News Coronavirus Trial of US COVID-19 vaccine begins in Australia
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Trial of US COVID-19 vaccine begins in Australia

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Three potential COVID-19 vaccines at Novavax labs in Gaithersburg Maryland, one of the labs developing a vaccine for the coronavirus. Photo: Getty
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More than 130 volunteers in Australia will become part of the first human trials of a coronavirus vaccine in the southern hemisphere.

US biotechnology company Novavax will oversee the trial in Melbourne and Brisbane with 131 healthy adults aged between 18 and 59 years.

Brisbane’s Mater Health Services infectious diseases expert Dr Paul Griffin told Nine’s Today Show on Tuesday it was “very exciting”.

Dr Griffin is one of the researchers overseeing the phase one clinical trials, which are the first step in human testing.

“Healthy volunteers will receive this vaccine for the first time and it’s predominantly about safety,” he said.

“We will carefully monitor them throughout.”

Apart from safety, the trials will give researchers initial clues about the effectiveness of the vaccine developed by Novavax.

Novavax expects to have some results to share in July. That could pave the way for phase two trials to look at the impact on people with coronavirus and side effects.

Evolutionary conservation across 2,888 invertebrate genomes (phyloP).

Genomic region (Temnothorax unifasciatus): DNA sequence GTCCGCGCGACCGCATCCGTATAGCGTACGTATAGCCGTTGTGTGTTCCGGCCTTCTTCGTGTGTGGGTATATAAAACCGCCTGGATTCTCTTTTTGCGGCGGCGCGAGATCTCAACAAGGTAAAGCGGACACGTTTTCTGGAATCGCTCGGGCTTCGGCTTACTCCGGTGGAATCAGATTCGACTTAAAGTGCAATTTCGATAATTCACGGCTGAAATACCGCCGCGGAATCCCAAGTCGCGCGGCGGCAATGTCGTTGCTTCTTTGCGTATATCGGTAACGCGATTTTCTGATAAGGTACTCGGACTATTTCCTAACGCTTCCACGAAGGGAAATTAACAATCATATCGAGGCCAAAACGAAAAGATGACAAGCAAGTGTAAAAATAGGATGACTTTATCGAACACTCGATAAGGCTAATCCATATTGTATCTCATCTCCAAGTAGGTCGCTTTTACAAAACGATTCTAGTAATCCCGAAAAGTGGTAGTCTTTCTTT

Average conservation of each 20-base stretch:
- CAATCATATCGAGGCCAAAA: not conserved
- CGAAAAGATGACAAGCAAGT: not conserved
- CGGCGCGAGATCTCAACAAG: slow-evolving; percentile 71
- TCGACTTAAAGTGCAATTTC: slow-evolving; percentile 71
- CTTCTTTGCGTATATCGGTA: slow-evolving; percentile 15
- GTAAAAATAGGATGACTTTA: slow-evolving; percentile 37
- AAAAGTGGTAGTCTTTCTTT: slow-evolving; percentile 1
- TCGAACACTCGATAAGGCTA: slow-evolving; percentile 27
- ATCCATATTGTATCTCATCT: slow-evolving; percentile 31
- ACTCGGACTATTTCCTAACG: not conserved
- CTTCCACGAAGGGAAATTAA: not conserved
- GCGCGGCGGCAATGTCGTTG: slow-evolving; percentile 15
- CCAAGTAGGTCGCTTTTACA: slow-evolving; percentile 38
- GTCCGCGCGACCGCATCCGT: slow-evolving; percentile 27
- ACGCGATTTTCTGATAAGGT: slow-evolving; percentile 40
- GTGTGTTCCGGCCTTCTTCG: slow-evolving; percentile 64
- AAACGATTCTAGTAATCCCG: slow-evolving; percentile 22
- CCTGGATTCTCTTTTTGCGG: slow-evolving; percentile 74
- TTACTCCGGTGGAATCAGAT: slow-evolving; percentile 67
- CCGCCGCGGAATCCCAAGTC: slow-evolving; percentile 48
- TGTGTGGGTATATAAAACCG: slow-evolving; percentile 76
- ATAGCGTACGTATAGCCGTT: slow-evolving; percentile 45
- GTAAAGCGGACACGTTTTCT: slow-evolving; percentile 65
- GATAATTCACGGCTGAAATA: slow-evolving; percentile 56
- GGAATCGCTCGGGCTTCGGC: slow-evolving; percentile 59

“We are, in parallel, making doses – making vaccines – in anticipation that we’ll be able to show it’s working and be able to start deploying it by the end of this year,” Novavax research head Dr Gregory Glenn told a virtual press conference in Melbourne from Novavax’ headquarters in Maryland.

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Dr Rhonda Flores looks at protein samples at the Novavax labs. Photo: Getty

The Novavax trial involves a “recombinant” vaccine created by using genetic engineering to grow harmless copies of the coronavirus spike protein in giant vats of insect cells in a laboratory.

Scientists extract and purify the protein and package it into virus-sized nanoparticles.

“So it is something almost the same as the surface of the virus but doesn’t contain any live virus,” Dr Griffin said.

“We hope that will then give these volunteers and people that receive this vaccine an immune response that will then protect them from this infection.”

It’s the same process Novavax used to create a nanoparticle flu vaccine that recently passed late-stage testing.

“Potentially, by the end of the year, there will be a significant number of doses available,” Dr Griffin said.

About a dozen experimental vaccines are in the early stages of testing, or due to start, in China, the US and Europe.

-with AAP